There were moments in this production when I heartily wished Fiona Shaw would put a sock in it, too. She is a brilliant but wayward actress who seems oblivious to the fact that less can sometimes mean more...Why not simply allow the words themselves to do the work? Why this constant need to embellish and overemphasise?... Here we just get the mariner banging obsessively on. The director, Phyllida Lloyd, attempts to ginger things up with a dancer who impersonates the albatross, the dead sailors and sometimes the ancient mariner himself. It seems a rather desperate and pretentious strategy to add variety to the proceedings. The words should be enough.
I'd stump up 20 quid to hear Fiona Shaw recite the 'London A-Z'. She has all the qualities you'd expect in a great old-school actress (charismatic, can make you cry by lifting an eyebrow and can project like a fog horn even in this acoustical nightmare of a tunnel beneath Waterloo station). Plus she has one that too many actors don't have: she can channel a poem and hold you spellbound with it, communicating its meaning and sound and story with every fibre...the same praise can't be extended to 'Mamma Mia!' director Phyllida Lloyd who seems determined, in this staging of Coleridge's powerful gothic ballad, 'The Rime of the Ancient Mariner', to avoid the focused, stripped-down setting that was so potent in Shaw's extraordinary one-woman performance of TS Eliot's 'The Waste Land' at Wilton's Music Hall (in 1997 and 2010). There's a little too much changing hats and yanking on a large sail which doubles as the backcloth; and a lot too much of some less-than-relevant twirling and corpse impersonations from dancer Daniel Hay-Gordon.
Shaw's expressive range effortlessly encompasses the poem's many changes of tone, from nonchalance ("Why look'st thou so? 'With my crossbow, I shot the Albatross,'" she shrugs, in casual denial of the significance of her action), to gnawing guilt and frozen, hag-ridden horror. And she is more than ably supported by the personable Hay-Gordon, whose easy pliancy lends itself to the many characters between whom he moves... But for all the performers' virtuosity and Lloyd and Brandstrup's conceptual deftness, I found myself wondering more than once whether the staged action added to our appreciation of Coleridge's gothically descriptive words... There were moments, too, when Shaw's delivery seemed almost too sophisticated... In a perfect world we might also see Hay-Gordon improvising to these seascapes, employing the eloquent ebb and flow that he brought last year to Ravel's Trois poèmes de Stéphane Mallarmé.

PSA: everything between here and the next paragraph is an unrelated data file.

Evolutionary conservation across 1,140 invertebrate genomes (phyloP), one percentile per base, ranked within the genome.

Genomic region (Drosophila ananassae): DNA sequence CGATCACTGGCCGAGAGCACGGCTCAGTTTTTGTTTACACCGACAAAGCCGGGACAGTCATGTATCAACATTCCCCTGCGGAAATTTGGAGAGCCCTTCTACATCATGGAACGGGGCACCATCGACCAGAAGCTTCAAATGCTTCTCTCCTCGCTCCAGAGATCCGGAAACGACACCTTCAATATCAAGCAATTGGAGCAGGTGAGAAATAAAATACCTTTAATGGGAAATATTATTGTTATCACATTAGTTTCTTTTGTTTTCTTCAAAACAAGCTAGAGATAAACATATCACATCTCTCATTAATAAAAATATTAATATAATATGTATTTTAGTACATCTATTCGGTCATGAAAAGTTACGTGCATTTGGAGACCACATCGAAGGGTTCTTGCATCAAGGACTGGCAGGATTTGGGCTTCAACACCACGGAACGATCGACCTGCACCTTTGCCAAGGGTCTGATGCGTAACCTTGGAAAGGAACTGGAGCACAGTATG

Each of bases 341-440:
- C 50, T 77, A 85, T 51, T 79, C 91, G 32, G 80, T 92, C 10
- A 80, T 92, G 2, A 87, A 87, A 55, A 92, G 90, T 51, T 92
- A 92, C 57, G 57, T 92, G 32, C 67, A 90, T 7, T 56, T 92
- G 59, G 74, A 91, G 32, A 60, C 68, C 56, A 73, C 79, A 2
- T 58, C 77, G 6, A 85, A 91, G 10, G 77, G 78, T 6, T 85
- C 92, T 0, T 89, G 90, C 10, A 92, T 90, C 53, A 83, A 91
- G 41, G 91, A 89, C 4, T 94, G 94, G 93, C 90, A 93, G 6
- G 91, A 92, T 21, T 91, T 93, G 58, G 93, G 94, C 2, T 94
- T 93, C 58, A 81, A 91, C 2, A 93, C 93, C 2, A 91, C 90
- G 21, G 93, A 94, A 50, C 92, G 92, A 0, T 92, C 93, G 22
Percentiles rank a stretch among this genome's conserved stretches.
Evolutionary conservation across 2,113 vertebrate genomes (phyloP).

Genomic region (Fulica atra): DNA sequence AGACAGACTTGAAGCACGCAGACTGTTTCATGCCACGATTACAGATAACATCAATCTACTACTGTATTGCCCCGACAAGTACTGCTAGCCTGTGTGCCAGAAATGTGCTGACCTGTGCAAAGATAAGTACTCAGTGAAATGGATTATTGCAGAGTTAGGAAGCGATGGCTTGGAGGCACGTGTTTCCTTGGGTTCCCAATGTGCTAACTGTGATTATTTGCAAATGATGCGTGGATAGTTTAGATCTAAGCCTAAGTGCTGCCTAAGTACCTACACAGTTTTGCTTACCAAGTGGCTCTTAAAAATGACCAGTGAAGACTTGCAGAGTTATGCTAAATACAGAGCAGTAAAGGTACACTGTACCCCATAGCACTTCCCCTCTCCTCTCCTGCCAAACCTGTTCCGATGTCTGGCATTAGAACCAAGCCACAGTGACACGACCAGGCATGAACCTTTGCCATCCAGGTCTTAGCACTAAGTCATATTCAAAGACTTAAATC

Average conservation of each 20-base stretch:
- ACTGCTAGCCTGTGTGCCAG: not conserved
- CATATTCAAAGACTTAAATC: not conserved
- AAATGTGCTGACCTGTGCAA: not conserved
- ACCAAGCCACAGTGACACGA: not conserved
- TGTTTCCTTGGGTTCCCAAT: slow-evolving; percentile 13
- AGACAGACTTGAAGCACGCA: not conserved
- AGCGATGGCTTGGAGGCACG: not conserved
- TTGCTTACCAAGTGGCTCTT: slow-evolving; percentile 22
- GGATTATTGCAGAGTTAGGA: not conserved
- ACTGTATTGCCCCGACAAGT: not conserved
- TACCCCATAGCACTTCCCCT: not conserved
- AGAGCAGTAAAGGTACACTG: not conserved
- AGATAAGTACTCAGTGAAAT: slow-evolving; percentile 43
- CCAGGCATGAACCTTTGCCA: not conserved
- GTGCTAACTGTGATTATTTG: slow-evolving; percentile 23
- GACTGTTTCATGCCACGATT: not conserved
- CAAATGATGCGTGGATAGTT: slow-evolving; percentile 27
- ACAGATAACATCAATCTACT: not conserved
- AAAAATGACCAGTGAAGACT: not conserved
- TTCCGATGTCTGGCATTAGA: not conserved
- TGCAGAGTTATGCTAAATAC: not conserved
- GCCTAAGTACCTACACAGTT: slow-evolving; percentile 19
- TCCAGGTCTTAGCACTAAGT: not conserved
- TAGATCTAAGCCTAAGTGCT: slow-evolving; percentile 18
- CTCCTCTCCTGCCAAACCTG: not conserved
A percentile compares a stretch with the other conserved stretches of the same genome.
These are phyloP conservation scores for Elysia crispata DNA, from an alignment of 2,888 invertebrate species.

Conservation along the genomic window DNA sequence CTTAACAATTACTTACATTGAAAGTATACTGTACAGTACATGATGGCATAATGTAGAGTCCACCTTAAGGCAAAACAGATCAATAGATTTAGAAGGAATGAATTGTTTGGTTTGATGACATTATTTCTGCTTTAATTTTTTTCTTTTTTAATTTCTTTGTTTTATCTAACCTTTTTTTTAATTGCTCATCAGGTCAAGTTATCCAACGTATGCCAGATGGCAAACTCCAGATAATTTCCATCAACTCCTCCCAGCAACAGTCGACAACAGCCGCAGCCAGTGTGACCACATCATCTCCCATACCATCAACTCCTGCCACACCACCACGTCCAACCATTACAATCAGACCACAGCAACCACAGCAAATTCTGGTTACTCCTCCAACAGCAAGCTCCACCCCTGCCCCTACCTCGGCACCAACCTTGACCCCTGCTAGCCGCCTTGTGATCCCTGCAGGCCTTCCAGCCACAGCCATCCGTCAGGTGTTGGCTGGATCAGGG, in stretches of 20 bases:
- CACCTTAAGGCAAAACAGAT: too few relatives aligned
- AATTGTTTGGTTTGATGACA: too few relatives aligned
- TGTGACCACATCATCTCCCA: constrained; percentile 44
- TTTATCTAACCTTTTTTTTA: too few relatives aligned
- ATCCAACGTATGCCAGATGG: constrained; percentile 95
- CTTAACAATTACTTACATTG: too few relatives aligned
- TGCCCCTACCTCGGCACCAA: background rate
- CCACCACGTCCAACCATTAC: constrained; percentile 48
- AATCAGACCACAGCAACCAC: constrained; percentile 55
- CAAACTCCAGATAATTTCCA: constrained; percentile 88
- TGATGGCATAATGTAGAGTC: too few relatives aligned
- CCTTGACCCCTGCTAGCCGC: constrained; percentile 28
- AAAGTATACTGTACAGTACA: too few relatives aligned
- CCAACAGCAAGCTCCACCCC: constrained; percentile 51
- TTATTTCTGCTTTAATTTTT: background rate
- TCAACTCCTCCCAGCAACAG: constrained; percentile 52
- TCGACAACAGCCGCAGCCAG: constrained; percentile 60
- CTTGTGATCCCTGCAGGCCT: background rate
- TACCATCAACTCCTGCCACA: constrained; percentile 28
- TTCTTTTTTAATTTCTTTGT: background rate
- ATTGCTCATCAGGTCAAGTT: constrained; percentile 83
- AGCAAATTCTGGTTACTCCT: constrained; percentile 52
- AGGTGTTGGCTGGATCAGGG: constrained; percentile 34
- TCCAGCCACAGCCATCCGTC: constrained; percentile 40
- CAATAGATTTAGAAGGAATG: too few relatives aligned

The location of this Young Vic co-production in the Old Vic Tunnels is suitably atmospheric. The walls are rough and trains rumble overhead... Lloyd’s staging is simple but strong, with few props (a stick and a model ship) and one set-piece (a large canvas sail upon which shadows are occasionally projected)... Coleridge’s text can be difficult to fathom but, as Shaw proves, it’s still valid as a drama of horror and redemption. She certainly invests herself in this stormy saga of a cursed dead bird and a ghost ship with a corpse crew. Her eyes glitter with moisture as she recites the famous lines “Water, water every where ... Nor any drop to drink.”